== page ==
Posted by: Anna | August 10, 2011

Sydney Opera House

From guest blogger Sally Field (Anna’s mom):

I cannot say what a treat it is to be in Australia and then traveling to New Zealand with my family.  Jerry and I have never taken a three week vacation before and doing it with adult children (almost adult in Jack’s case) is a rarity that you have to treasure.  Taking it with Anna and Tommy in the middle of their around the world adventure is an even bigger rarity.  This is the trip of a lifetime for me.

Like many trips to an unknown city or foreign country, getting around can be the most challenging part of the day.  This is true even when you think you have a plan.  Sydney’s public transportation is pretty confusing by anyone’s standards.  Thank goodness Anna and Tommy have such a good attitude about it and never hesitate to ask directions or for help.  The 555 free shuttles around the CBD stopping at the Circular Quay near the Opera House is what we had counted on.  However, we learned that morning that it didn’t start running until 9:30, which didn’t work for our 9:00 tour.  With limited bus information and even more limited time, we had to think cab.

We had figured out already that with 5 people a taxi is about as cheap as light rail or bus, at least one way.  However you cannot ride just any taxi with five people — you have to have a maxi taxi. A maxi taxi is a van that seats usually up to 8.  Unfortunately, they are scarce and time was ticking away.  So Tommy and Jack elected to walk the almost two miles down to the Harbour, freeing Anna, Jerry and I to take a cab.  Our cab driver was great as he drove us right up to the door of the Opera House to preserve Anna’s still healing ankle.  Tommy and Jack got there in plenty of time too.

The view of the Opera House, even before we went in, was spectacular. It is as beautiful as its reputation and is THE landmark of Sydney.  It is modern and epitomizes the word “organic” in its design.  It seems perfectly designed for its location, even more so when you know the whole story of its design and construction.  It almost seems to be part of the landscape as much of the sandstone rock formations around Sydney.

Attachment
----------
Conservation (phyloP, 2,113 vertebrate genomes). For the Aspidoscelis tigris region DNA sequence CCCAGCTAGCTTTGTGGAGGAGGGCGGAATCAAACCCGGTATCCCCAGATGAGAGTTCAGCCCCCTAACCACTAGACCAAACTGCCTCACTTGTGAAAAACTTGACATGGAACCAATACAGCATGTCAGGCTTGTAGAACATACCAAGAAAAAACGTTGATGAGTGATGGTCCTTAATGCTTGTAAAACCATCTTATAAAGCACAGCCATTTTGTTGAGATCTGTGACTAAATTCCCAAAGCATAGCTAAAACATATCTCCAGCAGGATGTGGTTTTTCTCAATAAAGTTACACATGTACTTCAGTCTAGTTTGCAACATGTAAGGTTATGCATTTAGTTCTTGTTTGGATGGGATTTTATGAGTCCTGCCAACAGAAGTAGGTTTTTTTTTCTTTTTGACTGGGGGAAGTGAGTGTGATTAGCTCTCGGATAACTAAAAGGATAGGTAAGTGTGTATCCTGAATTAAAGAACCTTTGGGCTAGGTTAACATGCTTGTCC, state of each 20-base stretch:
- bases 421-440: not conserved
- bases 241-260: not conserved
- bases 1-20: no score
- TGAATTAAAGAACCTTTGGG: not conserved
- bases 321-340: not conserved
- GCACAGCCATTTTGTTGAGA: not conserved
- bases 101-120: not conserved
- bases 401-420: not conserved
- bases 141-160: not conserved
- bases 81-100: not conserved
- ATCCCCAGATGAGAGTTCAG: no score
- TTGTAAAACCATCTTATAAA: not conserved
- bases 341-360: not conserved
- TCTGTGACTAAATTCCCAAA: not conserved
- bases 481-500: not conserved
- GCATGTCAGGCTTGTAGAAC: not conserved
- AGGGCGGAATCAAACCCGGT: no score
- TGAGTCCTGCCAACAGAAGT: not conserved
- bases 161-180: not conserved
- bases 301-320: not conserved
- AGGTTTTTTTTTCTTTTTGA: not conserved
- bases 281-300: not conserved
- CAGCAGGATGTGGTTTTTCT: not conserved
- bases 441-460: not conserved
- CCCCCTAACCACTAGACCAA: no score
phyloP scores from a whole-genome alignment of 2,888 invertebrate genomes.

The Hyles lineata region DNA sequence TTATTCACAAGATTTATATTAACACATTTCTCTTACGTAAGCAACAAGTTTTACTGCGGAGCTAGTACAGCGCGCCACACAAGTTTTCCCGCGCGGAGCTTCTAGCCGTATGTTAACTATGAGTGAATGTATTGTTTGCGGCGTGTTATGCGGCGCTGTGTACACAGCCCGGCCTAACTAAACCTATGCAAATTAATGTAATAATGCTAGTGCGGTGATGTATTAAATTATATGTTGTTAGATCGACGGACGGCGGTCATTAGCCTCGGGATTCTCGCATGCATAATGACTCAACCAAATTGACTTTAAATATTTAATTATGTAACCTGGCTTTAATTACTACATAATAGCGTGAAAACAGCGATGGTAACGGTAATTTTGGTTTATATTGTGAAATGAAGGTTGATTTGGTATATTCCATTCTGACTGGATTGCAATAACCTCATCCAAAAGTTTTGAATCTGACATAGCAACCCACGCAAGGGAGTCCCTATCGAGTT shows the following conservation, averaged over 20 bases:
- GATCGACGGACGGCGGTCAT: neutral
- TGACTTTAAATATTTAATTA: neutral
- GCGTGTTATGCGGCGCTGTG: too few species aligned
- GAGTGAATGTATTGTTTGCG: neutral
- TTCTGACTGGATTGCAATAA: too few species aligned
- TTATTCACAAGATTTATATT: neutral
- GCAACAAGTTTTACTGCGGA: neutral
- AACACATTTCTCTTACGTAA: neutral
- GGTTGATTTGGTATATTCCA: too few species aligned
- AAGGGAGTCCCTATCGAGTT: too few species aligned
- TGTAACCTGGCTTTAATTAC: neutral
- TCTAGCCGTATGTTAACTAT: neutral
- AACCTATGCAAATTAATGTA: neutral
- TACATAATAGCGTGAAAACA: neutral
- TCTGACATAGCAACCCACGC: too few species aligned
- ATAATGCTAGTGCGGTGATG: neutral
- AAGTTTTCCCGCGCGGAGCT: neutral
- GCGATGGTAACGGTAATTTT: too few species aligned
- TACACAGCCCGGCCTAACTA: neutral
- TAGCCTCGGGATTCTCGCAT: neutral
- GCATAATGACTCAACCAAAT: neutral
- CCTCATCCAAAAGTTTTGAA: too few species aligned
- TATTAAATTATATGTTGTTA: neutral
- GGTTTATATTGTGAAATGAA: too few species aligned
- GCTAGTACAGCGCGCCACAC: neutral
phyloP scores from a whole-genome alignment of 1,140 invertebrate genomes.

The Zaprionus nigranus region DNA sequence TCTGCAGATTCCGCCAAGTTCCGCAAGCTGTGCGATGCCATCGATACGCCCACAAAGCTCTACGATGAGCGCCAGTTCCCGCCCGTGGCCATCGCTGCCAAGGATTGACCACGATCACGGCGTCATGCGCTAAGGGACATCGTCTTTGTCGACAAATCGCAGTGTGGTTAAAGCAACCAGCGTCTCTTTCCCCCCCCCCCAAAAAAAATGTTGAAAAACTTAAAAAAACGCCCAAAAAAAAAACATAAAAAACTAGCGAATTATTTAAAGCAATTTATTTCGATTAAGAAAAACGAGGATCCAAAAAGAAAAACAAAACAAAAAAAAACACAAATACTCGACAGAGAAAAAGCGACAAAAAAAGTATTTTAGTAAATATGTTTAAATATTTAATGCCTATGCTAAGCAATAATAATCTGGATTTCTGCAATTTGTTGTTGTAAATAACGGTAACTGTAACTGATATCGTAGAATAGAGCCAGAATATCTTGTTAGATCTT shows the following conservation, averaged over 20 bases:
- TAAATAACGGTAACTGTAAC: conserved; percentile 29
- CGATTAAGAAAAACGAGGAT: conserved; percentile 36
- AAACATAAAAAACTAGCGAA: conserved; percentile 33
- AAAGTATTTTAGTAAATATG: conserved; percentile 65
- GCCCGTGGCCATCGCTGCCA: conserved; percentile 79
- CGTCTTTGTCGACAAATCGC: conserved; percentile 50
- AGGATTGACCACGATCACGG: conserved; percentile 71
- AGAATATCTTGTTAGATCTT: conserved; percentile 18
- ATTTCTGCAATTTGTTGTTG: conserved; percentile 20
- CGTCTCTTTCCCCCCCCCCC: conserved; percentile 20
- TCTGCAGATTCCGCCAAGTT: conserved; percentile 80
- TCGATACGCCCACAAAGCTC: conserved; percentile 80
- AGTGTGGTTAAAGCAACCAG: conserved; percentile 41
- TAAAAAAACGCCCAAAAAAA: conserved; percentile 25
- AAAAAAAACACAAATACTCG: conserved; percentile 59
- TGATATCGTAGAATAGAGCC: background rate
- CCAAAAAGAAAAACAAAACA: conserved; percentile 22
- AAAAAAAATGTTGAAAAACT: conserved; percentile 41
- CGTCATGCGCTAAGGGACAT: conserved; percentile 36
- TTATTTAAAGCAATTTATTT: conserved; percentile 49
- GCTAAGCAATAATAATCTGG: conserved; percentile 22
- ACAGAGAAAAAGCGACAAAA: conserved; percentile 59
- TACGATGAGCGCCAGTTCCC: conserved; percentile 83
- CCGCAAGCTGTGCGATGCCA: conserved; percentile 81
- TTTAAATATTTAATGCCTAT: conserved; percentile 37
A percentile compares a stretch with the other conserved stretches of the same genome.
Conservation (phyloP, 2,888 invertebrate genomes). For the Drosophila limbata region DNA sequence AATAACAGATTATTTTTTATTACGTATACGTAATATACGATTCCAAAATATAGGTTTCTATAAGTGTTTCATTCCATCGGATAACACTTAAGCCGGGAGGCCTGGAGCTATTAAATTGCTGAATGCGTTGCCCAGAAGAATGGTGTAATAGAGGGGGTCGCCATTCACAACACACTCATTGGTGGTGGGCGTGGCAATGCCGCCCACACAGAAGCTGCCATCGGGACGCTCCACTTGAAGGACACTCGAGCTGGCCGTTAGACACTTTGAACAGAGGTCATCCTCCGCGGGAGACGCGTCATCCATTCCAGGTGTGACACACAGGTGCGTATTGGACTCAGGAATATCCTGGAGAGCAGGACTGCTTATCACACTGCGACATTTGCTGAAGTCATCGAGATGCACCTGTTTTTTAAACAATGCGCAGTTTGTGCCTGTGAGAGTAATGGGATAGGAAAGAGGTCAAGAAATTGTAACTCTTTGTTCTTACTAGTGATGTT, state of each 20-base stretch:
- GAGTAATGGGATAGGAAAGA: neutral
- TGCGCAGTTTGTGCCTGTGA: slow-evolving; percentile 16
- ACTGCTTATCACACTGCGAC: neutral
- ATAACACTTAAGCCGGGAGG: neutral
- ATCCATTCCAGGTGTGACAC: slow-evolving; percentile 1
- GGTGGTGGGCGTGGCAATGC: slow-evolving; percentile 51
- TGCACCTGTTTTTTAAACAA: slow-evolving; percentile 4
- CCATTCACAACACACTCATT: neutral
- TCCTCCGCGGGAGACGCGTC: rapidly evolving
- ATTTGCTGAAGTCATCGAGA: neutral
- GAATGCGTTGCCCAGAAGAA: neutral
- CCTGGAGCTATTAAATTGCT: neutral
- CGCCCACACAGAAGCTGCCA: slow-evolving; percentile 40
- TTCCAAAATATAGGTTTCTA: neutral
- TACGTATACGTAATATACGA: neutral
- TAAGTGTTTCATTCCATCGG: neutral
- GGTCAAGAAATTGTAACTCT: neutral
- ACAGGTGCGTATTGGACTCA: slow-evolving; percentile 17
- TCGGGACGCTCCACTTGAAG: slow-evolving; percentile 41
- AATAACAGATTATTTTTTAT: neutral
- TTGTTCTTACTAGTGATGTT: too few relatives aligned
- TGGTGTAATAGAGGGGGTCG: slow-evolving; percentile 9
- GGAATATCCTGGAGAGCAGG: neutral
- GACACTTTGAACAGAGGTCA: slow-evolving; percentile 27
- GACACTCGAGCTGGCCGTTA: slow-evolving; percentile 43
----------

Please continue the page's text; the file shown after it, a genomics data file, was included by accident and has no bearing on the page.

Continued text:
It is located on Bennelong Point, a small peninsula jutting out near the Circular Quay and just across from the Harbour Bridge.  It is surrounded on almost all sides by water making a complete viewing of it impossible without being out in the Harbour.  When we arrived we went downstairs to pick up our tickets at will call and then stood outside enjoying the views of Sydney and the Bridge.  One thing to know is that there is a great brekkie (breakfast in Aussie) to be had at the Opera Bar.  It was a gorgeous day — all blue skies and blue water.  Eat your heart out in Dallas with the heat wave and near 110 degrees — it was chilly in the morning and the temperature would peak for the day at about 75.

We met up for the tour and were fortunate to have a small group of about 15.  As we saw much larger groups later we knew we were lucky in that as well as that we would get to see the Concert Hall, the Opera Theatre and The Utzon Room.  None of the groups after us would get to the interior of the Opera Theatre or The Utzon Room, apparently pretty commonly missed on tours.  They were already setting up and going to have rehearsals for events that evening.  Our tour was lead by Pam using headphones that she handed out to us.  The headphones were great, making hearing Pam very easy but they do isolate you a bit from the reactions of others.  We started with the Concert Hall which is where the Sydney Symphony performs.  They were taking down the decorations from the Aussie version of the Tonys held there the night before, quite a red carpet event according to Pam.  In the Hall each musician can hear every note they play almost immediately.